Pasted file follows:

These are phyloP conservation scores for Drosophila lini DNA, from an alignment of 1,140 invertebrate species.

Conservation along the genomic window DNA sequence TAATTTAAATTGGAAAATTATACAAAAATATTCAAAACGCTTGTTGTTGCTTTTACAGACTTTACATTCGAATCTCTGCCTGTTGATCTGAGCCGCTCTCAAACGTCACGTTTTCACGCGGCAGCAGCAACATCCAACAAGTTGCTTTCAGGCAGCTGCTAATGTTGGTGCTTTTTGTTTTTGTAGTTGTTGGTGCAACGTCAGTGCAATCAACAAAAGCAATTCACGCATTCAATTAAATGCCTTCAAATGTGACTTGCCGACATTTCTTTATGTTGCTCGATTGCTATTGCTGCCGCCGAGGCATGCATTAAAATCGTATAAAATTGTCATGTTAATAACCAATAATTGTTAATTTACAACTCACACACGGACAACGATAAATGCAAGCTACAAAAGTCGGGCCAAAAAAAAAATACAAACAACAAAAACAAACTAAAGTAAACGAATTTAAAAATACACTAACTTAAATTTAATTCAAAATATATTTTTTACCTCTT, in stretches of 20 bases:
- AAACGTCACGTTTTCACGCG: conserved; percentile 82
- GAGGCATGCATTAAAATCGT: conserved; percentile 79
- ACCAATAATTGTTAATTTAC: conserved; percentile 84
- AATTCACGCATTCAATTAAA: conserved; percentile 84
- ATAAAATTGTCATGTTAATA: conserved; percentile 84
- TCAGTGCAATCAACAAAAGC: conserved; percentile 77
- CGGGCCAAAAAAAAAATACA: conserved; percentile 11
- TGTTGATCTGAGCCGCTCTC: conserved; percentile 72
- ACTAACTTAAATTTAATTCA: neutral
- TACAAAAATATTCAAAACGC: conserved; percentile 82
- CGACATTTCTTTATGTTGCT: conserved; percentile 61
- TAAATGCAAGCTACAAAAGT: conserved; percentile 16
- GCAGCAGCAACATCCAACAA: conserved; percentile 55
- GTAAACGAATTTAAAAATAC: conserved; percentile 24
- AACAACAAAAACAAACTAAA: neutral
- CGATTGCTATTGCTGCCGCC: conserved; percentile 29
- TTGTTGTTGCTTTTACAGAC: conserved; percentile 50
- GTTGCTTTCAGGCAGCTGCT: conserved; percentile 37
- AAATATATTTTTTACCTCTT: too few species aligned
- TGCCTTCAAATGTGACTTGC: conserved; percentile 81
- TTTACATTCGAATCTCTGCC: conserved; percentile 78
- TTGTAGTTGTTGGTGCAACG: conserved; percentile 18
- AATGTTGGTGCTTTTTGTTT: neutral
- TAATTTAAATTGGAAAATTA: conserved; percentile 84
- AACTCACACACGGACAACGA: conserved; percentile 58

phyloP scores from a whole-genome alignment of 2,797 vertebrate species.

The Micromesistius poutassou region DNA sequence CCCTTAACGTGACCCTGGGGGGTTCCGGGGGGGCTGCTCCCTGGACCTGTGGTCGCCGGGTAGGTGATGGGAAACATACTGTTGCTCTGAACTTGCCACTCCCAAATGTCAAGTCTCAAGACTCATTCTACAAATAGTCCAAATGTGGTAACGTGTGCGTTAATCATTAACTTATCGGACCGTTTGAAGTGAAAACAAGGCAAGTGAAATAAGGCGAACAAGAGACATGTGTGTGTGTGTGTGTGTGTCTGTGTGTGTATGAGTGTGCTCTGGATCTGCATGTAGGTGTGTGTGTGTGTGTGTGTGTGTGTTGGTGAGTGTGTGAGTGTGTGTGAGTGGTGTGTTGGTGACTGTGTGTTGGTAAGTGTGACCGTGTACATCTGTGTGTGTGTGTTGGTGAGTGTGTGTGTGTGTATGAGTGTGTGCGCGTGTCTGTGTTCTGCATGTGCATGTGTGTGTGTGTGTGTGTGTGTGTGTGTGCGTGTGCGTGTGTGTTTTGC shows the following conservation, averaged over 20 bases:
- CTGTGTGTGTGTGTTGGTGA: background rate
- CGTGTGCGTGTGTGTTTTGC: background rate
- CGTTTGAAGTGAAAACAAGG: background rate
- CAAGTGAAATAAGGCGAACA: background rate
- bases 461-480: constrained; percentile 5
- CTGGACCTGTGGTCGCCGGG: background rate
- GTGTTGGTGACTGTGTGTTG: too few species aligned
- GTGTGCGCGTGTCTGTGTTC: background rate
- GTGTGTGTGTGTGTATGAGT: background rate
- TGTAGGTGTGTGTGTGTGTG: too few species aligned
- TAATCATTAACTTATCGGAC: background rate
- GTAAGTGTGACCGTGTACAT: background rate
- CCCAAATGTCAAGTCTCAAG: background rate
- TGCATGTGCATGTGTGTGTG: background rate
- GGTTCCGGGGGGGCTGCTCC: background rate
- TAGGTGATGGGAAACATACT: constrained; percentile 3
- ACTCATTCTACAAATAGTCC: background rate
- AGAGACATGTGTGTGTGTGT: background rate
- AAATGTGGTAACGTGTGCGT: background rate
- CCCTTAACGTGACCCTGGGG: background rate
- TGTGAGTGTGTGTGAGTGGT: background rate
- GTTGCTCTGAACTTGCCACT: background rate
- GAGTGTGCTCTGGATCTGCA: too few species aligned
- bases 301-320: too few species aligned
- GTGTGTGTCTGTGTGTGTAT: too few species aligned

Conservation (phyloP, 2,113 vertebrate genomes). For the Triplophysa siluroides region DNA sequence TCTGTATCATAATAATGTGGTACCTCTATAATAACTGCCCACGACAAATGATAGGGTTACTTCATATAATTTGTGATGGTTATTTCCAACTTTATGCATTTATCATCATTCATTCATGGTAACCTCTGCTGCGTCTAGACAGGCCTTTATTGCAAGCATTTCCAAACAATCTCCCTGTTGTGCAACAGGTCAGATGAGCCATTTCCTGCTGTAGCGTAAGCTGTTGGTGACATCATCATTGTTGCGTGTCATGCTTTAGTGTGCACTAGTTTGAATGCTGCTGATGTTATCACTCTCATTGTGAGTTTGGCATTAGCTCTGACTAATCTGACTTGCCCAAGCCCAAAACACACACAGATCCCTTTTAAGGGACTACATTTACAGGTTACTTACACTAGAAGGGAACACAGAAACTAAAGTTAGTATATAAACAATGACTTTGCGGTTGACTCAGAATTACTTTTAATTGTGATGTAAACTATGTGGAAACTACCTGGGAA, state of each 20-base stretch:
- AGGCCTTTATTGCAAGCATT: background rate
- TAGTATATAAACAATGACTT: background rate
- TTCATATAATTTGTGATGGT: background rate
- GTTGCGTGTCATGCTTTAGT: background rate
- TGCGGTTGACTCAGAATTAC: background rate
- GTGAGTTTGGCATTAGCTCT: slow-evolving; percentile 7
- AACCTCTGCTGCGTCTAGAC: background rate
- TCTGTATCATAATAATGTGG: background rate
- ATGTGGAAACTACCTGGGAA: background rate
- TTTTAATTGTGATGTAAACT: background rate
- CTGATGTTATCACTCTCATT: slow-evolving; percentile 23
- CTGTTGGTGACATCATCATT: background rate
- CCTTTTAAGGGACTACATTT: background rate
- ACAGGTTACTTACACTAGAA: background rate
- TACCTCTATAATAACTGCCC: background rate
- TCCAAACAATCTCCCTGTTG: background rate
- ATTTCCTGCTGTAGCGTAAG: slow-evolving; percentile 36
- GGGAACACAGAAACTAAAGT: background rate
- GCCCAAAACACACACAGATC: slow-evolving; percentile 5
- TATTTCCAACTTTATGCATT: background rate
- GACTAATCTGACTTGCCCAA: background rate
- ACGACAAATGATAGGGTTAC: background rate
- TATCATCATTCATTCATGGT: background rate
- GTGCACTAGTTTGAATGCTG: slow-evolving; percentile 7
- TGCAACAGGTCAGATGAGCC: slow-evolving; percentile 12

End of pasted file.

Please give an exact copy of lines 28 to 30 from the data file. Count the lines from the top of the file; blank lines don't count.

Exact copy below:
phyloP scores from a whole-genome alignment of 2,797 vertebrate species.

The Micromesistius poutassou region DNA sequence CCCTTAACGTGACCCTGGGGGGTTCCGGGGGGGCTGCTCCCTGGACCTGTGGTCGCCGGGTAGGTGATGGGAAACATACTGTTGCTCTGAACTTGCCACTCCCAAATGTCAAGTCTCAAGACTCATTCTACAAATAGTCCAAATGTGGTAACGTGTGCGTTAATCATTAACTTATCGGACCGTTTGAAGTGAAAACAAGGCAAGTGAAATAAGGCGAACAAGAGACATGTGTGTGTGTGTGTGTGTGTCTGTGTGTGTATGAGTGTGCTCTGGATCTGCATGTAGGTGTGTGTGTGTGTGTGTGTGTGTGTTGGTGAGTGTGTGAGTGTGTGTGAGTGGTGTGTTGGTGACTGTGTGTTGGTAAGTGTGACCGTGTACATCTGTGTGTGTGTGTTGGTGAGTGTGTGTGTGTGTATGAGTGTGTGCGCGTGTCTGTGTTCTGCATGTGCATGTGTGTGTGTGTGTGTGTGTGTGTGTGTGCGTGTGCGTGTGTGTTTTGC shows the following conservation, averaged over 20 bases:
- CTGTGTGTGTGTGTTGGTGA: background rate